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University of Connecticut University Libraries

Photographs of Fauna
Carolanne Markowitz travels several times each year for inspiration and outdoor photography. She hikes up mountains and down canyons, into deserts and along jungle trails, to take pictures. For this exhibit she is displaying fauna of several continents. The animals are wild and in their natural habitat. (Notice the lion’s scars, showing that he was wild but perhaps not as wild as the one he fought.) Nothing keeps her subjects from running or flying away but patience and mutual trust. Carolanne may lie on the ground or take other measures for a clear close shot. The sun may dazzle, as in the Galapagos, or the wind may gust, as in Patagonia. Tough conditions make for striking pictures.

Carolanne uses Nikon cameras and lenses and Fuji Velvia and Fuji Provia 100F film. These are both slow, fine-grained films. Generally she takes slides. She usually uses a tripod but may use a beanbag when circumstances do not allow a tripod. The two principal lenses for the photos in this exhibit are the 75 to 300mm zoom and the 105mm macro. Fill flash was used for the insects. Particularly in windswept Patagonia, insects held onto the tall wavering grass with their many legs. The photos have not been enhanced.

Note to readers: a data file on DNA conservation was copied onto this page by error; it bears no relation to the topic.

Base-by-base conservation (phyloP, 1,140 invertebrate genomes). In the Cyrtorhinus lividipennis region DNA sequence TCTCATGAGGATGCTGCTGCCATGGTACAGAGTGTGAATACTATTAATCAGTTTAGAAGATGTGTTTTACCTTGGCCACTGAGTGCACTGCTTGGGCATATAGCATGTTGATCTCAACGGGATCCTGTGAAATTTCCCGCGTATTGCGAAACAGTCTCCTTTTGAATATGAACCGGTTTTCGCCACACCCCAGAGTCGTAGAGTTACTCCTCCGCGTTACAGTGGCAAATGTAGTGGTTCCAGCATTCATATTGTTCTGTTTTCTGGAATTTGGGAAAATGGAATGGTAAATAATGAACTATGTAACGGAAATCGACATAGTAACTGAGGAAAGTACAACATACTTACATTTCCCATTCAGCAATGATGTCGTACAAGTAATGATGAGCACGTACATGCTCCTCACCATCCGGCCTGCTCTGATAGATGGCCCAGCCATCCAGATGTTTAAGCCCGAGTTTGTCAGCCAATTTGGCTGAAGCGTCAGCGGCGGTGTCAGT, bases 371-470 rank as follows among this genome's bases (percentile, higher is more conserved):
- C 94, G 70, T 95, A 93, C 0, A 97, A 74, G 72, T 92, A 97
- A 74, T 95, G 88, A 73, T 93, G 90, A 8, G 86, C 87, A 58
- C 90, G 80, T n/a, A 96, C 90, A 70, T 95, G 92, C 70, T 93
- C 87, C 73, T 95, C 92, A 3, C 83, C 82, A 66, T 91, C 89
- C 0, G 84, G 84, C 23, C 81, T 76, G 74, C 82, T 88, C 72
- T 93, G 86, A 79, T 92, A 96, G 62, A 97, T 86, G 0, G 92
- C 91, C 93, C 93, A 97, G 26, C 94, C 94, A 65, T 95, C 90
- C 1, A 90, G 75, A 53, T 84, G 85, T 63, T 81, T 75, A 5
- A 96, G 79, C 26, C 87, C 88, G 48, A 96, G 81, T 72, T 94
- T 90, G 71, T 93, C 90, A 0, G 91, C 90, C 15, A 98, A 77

The 10” x 15” prints in this exhibit were obtained from slides in either of two ways. Some are Cibachromes done by Bruce Lippincott, whose own works are also displayed in this exhibit. Others are digital prints on Fuji archival paper done by the E. B. Luce Company, located in Worcester, Massachusetts. The prints were matted and framed by The Village Framer.

The trip to Tanzania was with the Connecticut State Museum of Natural History, and the one to Patagonia was with UConn’s College of Agriculture and Natural Resources. As on these travels, most of the animals Carolanne has photographed are living in National Parks or in other areas where their lives are protected. But the continued use of the land by people has changed the habitat or, in some cases, reduced its size. It is good to record what their lives have been like, and it is especially good to work to preserve the ways of life in which the animals thrive.